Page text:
|CORD programs directly impact 65,000 students and 3,000 teachers each year through the following programs:
One of primary foundation is CORD’s NIH-funded Science Education Partnership Awards (SEPA), which are now in their 20th year (1 R25 GM132967-01; 2019-2024). This new funding is entirely for grade 4-6 STEM teacher training in both summer and school year programs. This extends CORD’s SEPA programs into elementary grades, provides a much needed model for in-service teacher training in STEM and fosters better vertical alignment between elementary grade science and secondary science. CORD’s previous SEPA projects focused on providing minority secondary science teachers and students with strong STEM programs to excite students about research careers and enable them to pursue an undergraduate STEM major.
GENEius at the McWane Science Center, is a state of the art lab to which high school classes (including their teachers; ~3,000/y) come for a full day research experience. The current modules include an HIV/AIDS experiment in which each group explore the lifecycle of HIV using Western blotting and interactive experiences involving public health issues relating to AIDS, including web searches and a mock fluid exchange. Other experiences include using PCR in a DNA experiment, protein and DNA deficits, e.g., Sickle-Cell disease (see).
The Summer Science Institute (SSI) includes SSI I (Fundamentals of Cellular and Molecular Biology) for rising 10th graders (a 2-week program (five-days a week; 80 h), a hands-on laboratory in molecular biology, featuring week-long experiments, e.g., DNA transformation, Sea Turtle genetics, and protein crystallization (Figure 1). SSI II (Advanced Principles of Biology and Neurobiology) for rising juniors, consists of a 2-week, 5-day/w, hands-on laboratory in biochemistry and neurobiology. It features research projects on biochemistry and purification of proteins, genetics, enzyme kinetics, and immunology. All CORD programs include about 70% minority students and are taught by UAB faculty researchers and CORD staff and facilitated by area high school teachers. SSI students present the findings their group research experiments at the end of the course to fellow students, faculty and parents.
SSI III (Summer Research Internship Program) is for rising grade 12 students, who initially refresh their knowledge of biomedical laboratory techniques during an intensive week-long orientation, followed by a Research Internship, which is an intensive 8-week, 320-hour experience, in which Interns independently develop a hypothesis related to the mentor’s research and then design and execute a test of that hypothesis. Each Intern is mentored by a UAB-funded faculty researcher and participates in educational workshops and scientific seminars. Students also present professional quality poster presentations of their original laboratory research results at the Closing Ceremony Competition. About 25% of the Interns are authors of papers in biomedical journals that are based on their findings, and about 50% are present at international/national meetings via poster or platform presentations. In its 20 years, SSI I and II have hosted over 1,800 students and SSI III has hosted over 450 high school interns (~70% minority students in all SSI programs).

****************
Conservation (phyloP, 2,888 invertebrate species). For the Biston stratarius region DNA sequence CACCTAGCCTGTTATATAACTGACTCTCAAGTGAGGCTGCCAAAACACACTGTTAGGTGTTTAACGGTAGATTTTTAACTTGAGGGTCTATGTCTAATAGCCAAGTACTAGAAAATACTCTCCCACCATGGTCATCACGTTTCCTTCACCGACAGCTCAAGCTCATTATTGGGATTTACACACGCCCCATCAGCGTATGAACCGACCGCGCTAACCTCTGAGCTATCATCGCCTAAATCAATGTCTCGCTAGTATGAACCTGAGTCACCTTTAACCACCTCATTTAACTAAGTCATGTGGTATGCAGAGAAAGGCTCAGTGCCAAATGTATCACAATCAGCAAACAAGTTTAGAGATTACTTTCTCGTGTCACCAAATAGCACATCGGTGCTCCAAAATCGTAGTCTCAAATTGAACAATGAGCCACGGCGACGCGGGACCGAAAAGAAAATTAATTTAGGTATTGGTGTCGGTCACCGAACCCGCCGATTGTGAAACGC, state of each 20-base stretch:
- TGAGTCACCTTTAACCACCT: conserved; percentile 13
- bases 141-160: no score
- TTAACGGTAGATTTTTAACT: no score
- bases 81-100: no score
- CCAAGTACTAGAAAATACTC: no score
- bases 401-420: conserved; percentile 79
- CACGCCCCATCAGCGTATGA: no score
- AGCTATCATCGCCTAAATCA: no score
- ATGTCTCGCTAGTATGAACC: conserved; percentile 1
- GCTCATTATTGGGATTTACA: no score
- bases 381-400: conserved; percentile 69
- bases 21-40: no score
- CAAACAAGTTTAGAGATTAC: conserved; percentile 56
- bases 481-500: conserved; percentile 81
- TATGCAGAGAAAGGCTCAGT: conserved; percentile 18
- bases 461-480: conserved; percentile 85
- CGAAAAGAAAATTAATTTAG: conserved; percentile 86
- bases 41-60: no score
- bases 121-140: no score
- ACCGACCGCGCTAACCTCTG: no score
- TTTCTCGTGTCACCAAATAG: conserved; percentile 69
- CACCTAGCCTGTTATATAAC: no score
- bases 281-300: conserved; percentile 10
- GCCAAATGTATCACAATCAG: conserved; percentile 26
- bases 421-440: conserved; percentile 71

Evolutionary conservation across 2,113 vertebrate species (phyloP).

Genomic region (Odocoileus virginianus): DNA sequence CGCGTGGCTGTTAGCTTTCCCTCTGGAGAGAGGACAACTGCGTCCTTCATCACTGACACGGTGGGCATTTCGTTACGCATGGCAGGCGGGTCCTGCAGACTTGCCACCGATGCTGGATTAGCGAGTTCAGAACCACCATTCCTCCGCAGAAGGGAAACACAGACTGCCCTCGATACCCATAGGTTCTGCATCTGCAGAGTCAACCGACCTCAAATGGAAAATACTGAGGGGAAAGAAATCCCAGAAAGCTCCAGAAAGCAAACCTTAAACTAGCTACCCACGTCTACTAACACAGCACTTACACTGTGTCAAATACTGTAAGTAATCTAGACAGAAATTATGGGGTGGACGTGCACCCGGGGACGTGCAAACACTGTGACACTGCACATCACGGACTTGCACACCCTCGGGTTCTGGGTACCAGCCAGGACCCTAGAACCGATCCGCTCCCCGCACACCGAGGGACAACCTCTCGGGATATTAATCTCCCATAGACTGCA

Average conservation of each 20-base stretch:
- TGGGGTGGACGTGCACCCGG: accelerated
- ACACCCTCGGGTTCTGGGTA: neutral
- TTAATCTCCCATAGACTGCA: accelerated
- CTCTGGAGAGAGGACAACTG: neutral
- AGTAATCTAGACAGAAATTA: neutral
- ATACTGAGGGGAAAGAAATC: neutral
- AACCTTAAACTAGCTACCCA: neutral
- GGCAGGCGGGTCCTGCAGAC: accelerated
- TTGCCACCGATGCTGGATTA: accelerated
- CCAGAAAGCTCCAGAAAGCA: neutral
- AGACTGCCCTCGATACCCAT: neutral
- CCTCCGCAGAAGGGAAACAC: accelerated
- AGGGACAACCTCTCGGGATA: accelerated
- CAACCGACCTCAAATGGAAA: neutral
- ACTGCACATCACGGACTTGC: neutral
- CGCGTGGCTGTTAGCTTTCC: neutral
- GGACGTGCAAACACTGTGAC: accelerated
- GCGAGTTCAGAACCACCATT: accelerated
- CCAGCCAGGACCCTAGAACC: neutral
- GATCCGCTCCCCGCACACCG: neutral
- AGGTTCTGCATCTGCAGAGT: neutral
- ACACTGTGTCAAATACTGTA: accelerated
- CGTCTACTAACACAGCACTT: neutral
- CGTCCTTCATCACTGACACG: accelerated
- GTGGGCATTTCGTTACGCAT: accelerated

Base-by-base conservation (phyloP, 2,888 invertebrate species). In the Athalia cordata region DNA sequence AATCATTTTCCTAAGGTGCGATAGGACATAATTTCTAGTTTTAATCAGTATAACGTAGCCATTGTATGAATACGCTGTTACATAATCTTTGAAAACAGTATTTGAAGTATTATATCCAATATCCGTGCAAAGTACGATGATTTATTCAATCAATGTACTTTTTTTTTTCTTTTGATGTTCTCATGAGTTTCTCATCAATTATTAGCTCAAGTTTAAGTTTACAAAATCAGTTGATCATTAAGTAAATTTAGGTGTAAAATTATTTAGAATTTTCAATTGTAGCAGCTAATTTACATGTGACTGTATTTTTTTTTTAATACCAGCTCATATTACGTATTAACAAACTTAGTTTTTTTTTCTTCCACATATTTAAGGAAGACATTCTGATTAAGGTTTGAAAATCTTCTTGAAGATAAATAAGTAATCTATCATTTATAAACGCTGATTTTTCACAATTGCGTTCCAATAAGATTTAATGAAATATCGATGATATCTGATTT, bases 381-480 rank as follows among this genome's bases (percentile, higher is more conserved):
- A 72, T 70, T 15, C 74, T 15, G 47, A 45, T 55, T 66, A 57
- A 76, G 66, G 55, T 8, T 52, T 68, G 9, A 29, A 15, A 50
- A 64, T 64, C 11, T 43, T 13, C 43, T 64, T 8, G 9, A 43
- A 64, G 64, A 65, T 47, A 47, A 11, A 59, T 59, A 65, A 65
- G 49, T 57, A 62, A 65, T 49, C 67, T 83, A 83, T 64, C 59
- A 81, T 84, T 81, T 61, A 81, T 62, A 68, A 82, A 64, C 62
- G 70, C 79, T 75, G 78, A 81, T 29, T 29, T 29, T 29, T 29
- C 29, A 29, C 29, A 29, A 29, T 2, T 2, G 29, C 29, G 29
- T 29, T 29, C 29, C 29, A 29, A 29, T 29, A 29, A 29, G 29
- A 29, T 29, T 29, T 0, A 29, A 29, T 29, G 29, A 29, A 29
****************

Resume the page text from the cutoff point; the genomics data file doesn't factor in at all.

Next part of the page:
CORD’s SSI III internship program extended to community college students through the Bridges to Baccalaureate grant (2013-2022: “Bridges to Biomedical Careers (BBC),” which focuses on transitioning HBCU community college STEM students into biomedical researchers. In its initial 5 years, BBC has successfully bridged all of its 61 community college students primarily (80%) to UAB biomedical majors. All students in the program are either on-track or have completed their BS in 80% of all BioTeach graduates remain teachers for 10+ years.
CESAME (NSF DUE 1136327; Robert Noyce funding; $1,400,000; “Creating Excellence in Science and Mathematics Education;” 2012-2023) has focused on creating a cadre of highly trained K-12 STEM teachers by bringing together outstanding students, UAB faculty and master teachers to develop outstanding K-12 STEM educators.
The Alabama Math, Science and Technology Initiative (AMSTI; Wyss, PI) is a statewide program that supports all of Alabama’s K-12 STEM education, providing intensive teacher training in inquiry-based science and hands-on kits that form the backbone of K-12 STEM education for Alabama. AMSSTI-UAB the largest AMSTI site and serves the greatest number of minority students. Our area AMSTI teachers have expressed a need for better content knowledge in cancer biology and improved training and support via new hands-on experiences using cutting-edge cancer discoveries related to the NGSS. AMSTI-UAB impacts 65,000 K-12 students per year.